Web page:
However, the influence of IOI screws in the fixation of femoral neck fractures has not been clearly demonstrated. Femoral neck fractures frequently involve complications such as non-union and avascular necrosis, which are associated with disruption of the blood supply to the femoral head. 20Conventionally, the superior retinacular artery (SRA) derived from the medial femoral circumflex artery is considered to be the main blood supply to the femoral head21; 22. The SRA ran through the lateral retinaculum which had the form of a quadrilateral plate adjacent to the posterosuperior surface of the femoral neck23. The posterosuperior screw was “in-out-in” near the area where the superior retinacular artery enters the femoral neck, which means that there is a high risk of screw perforation invading the artery16. Due to the effects of the iatrogenic injury on the intraosseous vascular system, the blood supply of the femoral head is severely deteriorated, leading to non-union and secondary femoral head avascular necrosis24; 25. Yuan demonstrated that the incidence of avascular necrosis and revision surgery in hips with and without IOI screws was 6% and 6%, respectively; however, due to the width of the confidence intervals, a true clinical difference could not be excluded15. We believe this consequence was also related to the small sample volume. Thus, it is necessary to avoid the posterosuperior screw IOI in the internal fixation of femoral neck fractures.
The cross-sectional morphology of the femoral neck is displayed as a rotating forward ellipse26. With increasing osteoporosis, the trabeculae come to lie progressively more anterosuperior within the femoral neck, with a larger posterosuperior defect7. Therefore, the posterosuperior region is a risk area for bony violation during screw fixation of femoral neck fractures. This also explains that the screws appearing well contained in the standard view might have actually perforated the posterosuperior neck. It was worth mentioning that we found one patient with the inferior screw that was IOI in the postoperative CT (Fig. 5A, B: intra-operative the AP and lateral views showed all screws were contained. C: intra-operative the tangential view showed the inferior screw IOI. D, E: Postoperative plain radiographs showed all screws were contained. F, G: Postoperative CT showed the inferior screw IOI. The red arrow represents the inferior screw IOI.). Intraoperative standard AP and lateral fluoroscopy showed that the inferior screw was completely contained in the femoral neck, while the tangential view showed the inferior screw was IOI. This might be attributed to the inferior screw being implanted anteriorly and penetrated anteroinferior through the femoral neck, while the tangential fluoroscopy tangential to both the posterosuperior and anteroinferior cortices could reveal the accurate screw position.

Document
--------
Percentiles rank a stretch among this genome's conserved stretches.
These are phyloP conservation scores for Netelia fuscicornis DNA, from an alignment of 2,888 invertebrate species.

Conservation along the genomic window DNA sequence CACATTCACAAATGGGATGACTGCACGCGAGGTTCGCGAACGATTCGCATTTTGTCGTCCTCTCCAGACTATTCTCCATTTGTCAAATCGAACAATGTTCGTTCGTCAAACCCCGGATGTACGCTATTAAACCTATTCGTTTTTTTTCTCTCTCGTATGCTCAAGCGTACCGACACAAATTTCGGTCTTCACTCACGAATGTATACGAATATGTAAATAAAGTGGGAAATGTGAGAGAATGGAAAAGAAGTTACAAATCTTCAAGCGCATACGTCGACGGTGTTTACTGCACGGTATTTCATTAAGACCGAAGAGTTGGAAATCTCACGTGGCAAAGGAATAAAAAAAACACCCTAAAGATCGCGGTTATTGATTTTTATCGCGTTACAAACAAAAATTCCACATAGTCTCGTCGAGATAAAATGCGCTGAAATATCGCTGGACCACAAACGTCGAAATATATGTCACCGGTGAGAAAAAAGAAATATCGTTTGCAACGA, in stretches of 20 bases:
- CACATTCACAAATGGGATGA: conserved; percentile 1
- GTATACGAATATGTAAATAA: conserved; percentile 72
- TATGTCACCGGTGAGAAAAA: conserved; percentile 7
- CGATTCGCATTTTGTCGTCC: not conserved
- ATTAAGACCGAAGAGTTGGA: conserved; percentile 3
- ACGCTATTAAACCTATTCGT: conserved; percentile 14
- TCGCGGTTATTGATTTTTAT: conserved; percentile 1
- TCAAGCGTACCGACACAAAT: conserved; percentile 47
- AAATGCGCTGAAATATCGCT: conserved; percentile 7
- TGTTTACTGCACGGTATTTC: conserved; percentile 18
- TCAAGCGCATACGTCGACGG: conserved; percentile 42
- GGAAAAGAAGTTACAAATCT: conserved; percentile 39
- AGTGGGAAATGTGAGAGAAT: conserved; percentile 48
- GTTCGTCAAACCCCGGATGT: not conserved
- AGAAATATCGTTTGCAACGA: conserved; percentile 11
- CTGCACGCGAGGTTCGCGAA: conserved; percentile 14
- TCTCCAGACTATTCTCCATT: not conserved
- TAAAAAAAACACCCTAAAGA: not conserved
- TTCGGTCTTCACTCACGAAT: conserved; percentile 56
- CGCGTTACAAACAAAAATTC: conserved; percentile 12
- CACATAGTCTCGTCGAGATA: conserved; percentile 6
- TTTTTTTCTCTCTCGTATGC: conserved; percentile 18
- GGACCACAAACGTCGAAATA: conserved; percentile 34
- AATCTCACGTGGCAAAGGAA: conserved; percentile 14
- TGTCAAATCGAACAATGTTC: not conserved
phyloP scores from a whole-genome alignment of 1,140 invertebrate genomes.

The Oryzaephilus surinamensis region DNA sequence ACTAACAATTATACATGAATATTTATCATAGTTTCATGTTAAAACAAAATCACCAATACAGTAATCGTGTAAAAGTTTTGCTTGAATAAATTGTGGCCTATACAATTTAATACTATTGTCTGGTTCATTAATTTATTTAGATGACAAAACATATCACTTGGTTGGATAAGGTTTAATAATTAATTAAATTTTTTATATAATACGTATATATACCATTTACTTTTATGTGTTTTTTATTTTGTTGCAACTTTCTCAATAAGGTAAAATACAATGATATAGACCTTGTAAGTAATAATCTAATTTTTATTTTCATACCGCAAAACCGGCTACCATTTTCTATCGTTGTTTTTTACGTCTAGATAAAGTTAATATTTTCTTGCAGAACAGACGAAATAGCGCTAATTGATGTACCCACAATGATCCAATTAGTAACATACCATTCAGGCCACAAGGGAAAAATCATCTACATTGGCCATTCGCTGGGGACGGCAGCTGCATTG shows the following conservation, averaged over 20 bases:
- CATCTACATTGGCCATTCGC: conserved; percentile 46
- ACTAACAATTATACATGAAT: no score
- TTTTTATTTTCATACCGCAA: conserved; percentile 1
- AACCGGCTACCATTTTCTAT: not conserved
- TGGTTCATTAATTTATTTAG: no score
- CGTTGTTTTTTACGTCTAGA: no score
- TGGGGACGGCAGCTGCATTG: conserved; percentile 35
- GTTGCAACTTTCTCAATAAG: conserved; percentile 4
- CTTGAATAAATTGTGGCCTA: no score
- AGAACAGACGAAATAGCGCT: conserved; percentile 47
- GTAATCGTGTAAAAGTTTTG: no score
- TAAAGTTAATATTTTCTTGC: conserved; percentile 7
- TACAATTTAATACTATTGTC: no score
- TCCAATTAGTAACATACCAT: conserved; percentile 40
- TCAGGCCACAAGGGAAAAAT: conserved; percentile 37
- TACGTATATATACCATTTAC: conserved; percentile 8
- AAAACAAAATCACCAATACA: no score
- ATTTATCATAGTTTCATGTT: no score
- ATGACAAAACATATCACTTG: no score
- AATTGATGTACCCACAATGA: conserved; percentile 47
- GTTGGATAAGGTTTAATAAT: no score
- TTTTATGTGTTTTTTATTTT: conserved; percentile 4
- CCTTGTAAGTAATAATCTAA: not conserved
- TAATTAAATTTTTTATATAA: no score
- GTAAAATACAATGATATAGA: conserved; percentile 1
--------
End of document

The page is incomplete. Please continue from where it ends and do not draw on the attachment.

In our clinical practice, we also concluded certain experiences to avoid IOI. Apply tangential view as a conventional fluoroscopic angle to adjust the guidewire. We usually implant the posterosuperior screw lower than the anterosuperior screw to avoid bony violation, thus creating an oblique triangle configuration27. Emphasize the importance of intraoperative manipulation of the senses. A sudden loss of resistance during the cannulated screw guidewire insertion, followed by a sudden reappearance of resistance, may suggest the guidewire IOI. When the femoral neck is narrow, such as in elderly women, we will replace the posterosuperior crew with a 6.5mm diameter screw to guarantee mechanical strength while reducing the risk of the posterosuperior femoral neck screw IOI.
However, there were some limitations to this study. This was a retrospective study and the number of cases was minor, which may be responsible for the high sensitivity of the tangential view to detect the posterosuperior femoral neck screw IOI. Therefore, a larger multicenter prospective study is necessary in the future to evaluate the sensitivity and sensitivity of the tangential view to detect the posterosuperior femoral neck screw IOI. Due to the different anatomy of the population, 150° tangential fluoroscopy may not apply to all patients. A large sample of femoral neck cross-sectional anatomical studies is necessary to obtain a more accurate tangential position projection angle. Intraoperative anatomical reduction is paramount, and non-anatomical reduction can also lead to the inaccuracy of the tangential view. This was only a radiographic comparison study, and the effect of IOI screws on the clinical prognosis of femoral neck fractures needs to be investigated subsequently.